I just completed week 18 of incivek triple treatment. Viral load test just came back as detected, but not quantifiable. I was undetectable since week 8.
My Dr. said this is a fail and wanted me to stop treatment. I asked him if it would be possible for me to immediately start on a new triple treatment with Victrelis. He thought it was an interesting idea, and is submitting it to insurance now.
The idea was to try the new treatment while the viral load is still so low, instead of waiting between treatments for the viral load to increase back up to a large number.
Has anyone else here heard of someone trying this ? Or heard of any reason not to do this.
I was diagnosed about 15 years ago. Geno 1a. Back then I started with a fibrosis of 1, but I know have cirrhosis. This was my third try at treatment.
I am not sure if there would be any advantage to stopping treatment for 3 or six months and then starting on victrelis.
Since I already have cirrhosis I am not sure that there is any reason for me to wait, and a lot of reason to try and clear as soon as possible.
I know there are new treatments on the horizon, but they are probably still years from approval. Victrelis is approved now, so why not try it ?
I do not want to try any type of research study that might have me on a placebo for a year. Unless I am sure I am getting the actual treatment, there is no way I would go through months of interferon/riba.
Wow this really *****. I had been so hopeful that it was working this time around.
It appears you had a breakthrough. You should wait for the viral load to rise to make sure there wasn't an error on the lab test first.
Sorry but you can NOT treat with Victrelis or Incivek again. You have developed resistance to the drug.
From the Incivek label "There are no clinical data on re-treating patients who have failed an HCV NS3/4A protease inhibitor-based treatment, nor are there data on repeated courses of INCIVEK."
"...because new antiviral drugs directly inhibit hepatitis C virus, viral resistance has become an important issue, essentially precluding use of protease inhibitor monotherapy, and potentially restricting future treatment options for patients who consequently do not achieve sustained virological response."
"Persistence of Resistance-Associated Substitutions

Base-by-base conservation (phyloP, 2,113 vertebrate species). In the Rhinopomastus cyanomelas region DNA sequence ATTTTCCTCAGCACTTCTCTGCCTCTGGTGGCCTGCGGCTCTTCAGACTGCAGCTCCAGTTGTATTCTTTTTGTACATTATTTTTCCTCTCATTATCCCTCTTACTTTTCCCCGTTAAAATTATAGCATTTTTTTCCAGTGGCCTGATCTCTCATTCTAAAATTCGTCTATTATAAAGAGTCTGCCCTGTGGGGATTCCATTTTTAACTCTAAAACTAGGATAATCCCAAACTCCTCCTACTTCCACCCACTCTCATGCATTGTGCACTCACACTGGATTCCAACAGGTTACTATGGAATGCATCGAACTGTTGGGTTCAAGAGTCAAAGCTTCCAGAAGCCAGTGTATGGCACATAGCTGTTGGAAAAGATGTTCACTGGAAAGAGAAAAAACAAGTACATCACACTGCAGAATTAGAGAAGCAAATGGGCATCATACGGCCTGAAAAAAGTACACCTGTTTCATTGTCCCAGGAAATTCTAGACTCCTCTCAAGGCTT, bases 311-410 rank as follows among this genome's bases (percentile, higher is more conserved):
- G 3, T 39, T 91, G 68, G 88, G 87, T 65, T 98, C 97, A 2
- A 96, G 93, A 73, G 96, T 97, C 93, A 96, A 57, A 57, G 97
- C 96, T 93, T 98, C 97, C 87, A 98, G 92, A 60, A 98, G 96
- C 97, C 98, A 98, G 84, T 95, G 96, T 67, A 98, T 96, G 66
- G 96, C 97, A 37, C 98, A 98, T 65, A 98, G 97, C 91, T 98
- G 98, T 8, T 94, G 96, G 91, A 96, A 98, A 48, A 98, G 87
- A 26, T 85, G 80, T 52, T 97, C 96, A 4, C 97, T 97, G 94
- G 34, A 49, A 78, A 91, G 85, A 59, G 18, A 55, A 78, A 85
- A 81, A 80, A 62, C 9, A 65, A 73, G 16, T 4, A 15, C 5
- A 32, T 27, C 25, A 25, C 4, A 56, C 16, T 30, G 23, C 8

Data from an ongoing, long-term follow-up study of subjects who did not achieve SVR in Phase 2 trials with VICTRELIS, with a median duration of follow-up of approximately 2 years, indicate that HCV populations harboring certain post-baseline, treatment-emergent substitutions may decline in relative abundance over time. However, among those subjects with available data, one or more treatmentemergent substitutions remained detectable with a population-based sequencing assay in 25% of subjects after 2.5 years of follow-up. The most common NS3 substitutions detected after 2.5 years of follow-up were T54S and R155K. The lack of detection of a substitution based on a population-based assay does not necessarily indicate that viral populations carrying that substitution have declined to a
background level that may have existed prior to treatment. The long-term clinical impact of the emergence or persistence of boceprevir-resistance-associated substitutions is unknown.
No data are available regarding the efficacy of VICTRELIS among subjects who were previously exposed to
VICTRELIS, or who previously failed treatment with a regimen containing VICTRELIS. "
You should try to get into a clinical trial that uses a non-protease inhibitor anti-viral drug.
I am very sorry to hear this news. I know it must be devastating.
The first thing I would do if I was you is to get a redraw of the viral load. It is possible the lab made an error and, if you are stopping Tx, you would want to know for sure that the VL is truly detectable and not a lab error.
If you have treated with one protease inhibitor (in your case, Incivek) retreating with the other protease inhibitor (Vic.), is not recommended because the drugs are very similar, so if you develop resistance to one, you will probably have resistance to the other.
Perhaps you could get into a clinical trial with drugs that are not similar to Inc. and Vic.
Here is an excellent slide presentation concerning Hep C and resistance:
Here are a couple of paragraphs from the last article:
"On-Treatment Management: Futility Rules and Prevention of Resistance"